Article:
Skip to main content

Pertemps Final preview

And so we saddle up again for day three of the Festival. Today's meeting is often maligned as the perhaps unnecessary extra day of the week, but there are six more races to back winners in. The Pertemps Final is the climax of a series running throughout the season, and being a handicap, you've always got to be wary of trainers just doing enough to secure their place without rising up the weights.

The man tasked with solving this conundrum is Dan Mellett, @danmellett, who is also one of the team behind @ByTheMinRacing, so you'll understand why most of his comments are 140 character one-liners!


Pertemps Final

The build up to the next Cheltenham Festival starts for most just as soon as the last race of the current festival has weighed in.

Heroes and villains have been made, places cemented in history, reputations underlined or undermined and punters go home with their money made or wounds to be licked.

The cyclical nature of National Hunt is what aids this process and Thursday's Pertemps Final, a longstanding fixture in the Festival calendar, has a rich history and plenty of clues from the past can be mined to help selections.

The burgeoning number of pre-Cheltenham preview evenings that are becoming ever more popular can also be a rich vein of information for prospective punters and that is where our first pointer comes from.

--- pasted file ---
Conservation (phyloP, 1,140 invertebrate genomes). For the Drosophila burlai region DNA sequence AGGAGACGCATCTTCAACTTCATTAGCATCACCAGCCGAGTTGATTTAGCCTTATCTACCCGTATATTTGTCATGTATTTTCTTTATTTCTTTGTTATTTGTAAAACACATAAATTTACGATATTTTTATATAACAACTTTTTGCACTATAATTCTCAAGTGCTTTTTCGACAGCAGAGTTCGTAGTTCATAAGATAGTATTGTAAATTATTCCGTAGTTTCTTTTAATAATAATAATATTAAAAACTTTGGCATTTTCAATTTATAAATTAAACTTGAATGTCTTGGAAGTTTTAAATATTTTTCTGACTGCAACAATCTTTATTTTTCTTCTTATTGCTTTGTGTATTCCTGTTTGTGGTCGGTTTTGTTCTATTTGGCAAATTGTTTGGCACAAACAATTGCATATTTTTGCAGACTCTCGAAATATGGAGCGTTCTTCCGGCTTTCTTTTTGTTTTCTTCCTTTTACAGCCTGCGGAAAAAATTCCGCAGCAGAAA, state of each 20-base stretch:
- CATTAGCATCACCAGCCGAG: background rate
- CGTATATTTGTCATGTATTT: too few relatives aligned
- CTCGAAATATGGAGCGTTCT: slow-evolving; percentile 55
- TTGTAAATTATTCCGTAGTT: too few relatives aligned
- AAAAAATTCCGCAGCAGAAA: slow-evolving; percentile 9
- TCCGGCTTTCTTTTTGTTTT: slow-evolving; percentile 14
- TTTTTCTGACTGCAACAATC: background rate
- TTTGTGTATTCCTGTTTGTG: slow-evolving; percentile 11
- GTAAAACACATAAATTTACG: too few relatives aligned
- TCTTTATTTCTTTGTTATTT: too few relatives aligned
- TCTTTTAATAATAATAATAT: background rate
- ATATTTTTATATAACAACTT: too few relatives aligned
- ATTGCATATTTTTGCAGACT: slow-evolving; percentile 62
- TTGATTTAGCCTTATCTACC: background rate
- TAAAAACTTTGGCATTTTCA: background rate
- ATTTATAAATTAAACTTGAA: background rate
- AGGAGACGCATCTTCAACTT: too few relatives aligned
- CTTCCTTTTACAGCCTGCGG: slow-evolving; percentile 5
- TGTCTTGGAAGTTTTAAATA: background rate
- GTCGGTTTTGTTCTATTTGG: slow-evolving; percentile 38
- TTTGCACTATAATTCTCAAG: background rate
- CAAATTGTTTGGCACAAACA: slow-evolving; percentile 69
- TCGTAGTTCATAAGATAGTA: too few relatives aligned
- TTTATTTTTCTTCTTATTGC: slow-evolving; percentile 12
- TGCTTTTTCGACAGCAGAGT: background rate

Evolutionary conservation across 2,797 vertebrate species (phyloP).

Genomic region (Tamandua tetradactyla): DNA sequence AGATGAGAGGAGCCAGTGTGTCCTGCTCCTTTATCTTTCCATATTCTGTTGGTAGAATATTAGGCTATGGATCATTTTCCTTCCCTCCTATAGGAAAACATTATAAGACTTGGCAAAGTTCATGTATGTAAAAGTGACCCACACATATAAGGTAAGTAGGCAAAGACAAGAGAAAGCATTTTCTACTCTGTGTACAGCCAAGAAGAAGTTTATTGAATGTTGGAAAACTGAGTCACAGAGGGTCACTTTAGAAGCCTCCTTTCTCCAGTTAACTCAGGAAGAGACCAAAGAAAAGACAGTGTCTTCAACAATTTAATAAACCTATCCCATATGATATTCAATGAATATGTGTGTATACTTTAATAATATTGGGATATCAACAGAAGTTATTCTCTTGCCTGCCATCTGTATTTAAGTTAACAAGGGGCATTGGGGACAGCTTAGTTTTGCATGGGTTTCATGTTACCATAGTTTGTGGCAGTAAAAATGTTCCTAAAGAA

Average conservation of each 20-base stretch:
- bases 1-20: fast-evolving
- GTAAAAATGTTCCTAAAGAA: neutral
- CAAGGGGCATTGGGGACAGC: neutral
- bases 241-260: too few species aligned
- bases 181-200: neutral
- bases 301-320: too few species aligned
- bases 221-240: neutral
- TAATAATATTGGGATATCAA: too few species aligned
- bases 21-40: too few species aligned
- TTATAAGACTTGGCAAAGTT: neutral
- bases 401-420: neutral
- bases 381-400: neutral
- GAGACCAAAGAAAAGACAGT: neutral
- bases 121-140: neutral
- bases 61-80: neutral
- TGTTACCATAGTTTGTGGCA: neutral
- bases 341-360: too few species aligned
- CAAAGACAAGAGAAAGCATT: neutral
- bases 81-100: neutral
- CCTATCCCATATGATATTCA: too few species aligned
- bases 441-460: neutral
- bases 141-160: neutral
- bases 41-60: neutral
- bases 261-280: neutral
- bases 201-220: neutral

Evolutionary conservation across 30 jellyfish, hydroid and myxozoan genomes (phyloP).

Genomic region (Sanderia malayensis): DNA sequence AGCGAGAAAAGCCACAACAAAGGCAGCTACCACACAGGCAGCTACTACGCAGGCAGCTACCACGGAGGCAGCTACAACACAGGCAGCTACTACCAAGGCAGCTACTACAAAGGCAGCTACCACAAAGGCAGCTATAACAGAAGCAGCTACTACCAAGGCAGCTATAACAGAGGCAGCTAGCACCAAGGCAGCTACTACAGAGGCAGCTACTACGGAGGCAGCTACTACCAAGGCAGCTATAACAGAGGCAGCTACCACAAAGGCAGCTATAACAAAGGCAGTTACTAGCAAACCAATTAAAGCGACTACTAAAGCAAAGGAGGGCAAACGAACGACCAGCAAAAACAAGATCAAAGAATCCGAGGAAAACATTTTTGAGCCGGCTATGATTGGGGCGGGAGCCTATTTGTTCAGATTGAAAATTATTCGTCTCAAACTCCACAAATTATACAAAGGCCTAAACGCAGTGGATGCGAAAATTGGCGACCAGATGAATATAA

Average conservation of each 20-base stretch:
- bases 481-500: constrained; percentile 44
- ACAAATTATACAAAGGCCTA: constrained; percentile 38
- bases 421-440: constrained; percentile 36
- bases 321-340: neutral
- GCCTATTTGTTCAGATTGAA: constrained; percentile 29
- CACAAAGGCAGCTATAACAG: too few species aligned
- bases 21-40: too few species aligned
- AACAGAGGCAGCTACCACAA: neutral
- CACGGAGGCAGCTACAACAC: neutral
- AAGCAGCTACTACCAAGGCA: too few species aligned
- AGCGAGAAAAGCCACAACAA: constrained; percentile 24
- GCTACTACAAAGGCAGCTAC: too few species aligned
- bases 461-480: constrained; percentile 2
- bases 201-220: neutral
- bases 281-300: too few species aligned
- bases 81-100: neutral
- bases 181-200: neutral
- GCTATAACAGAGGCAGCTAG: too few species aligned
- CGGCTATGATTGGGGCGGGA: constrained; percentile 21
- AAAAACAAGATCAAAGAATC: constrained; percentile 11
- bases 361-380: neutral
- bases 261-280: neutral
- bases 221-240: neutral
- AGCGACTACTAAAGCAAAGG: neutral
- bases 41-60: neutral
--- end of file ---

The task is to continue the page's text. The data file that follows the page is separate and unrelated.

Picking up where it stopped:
I was lucky enough to attend an event the week before Cheltenham at which jockey Richard Johnson was a guest. Naturally he gave his views on a number of the Festival's feature races but when pressed on his own book of rides it was tomorrow's market leader Fingal Bay on which he was sweetest:

"If I have one winner over the week I'd be delighted and I'd expect that to be Fingal Bay, in fact if he doesn't win I'd be absolutely devastated".

Anyone who has attended any such preview evenings will know it is unusual for jockeys to be so bold but Johnson was adamant that this was his and trainer Phillip Hobbs' best chance.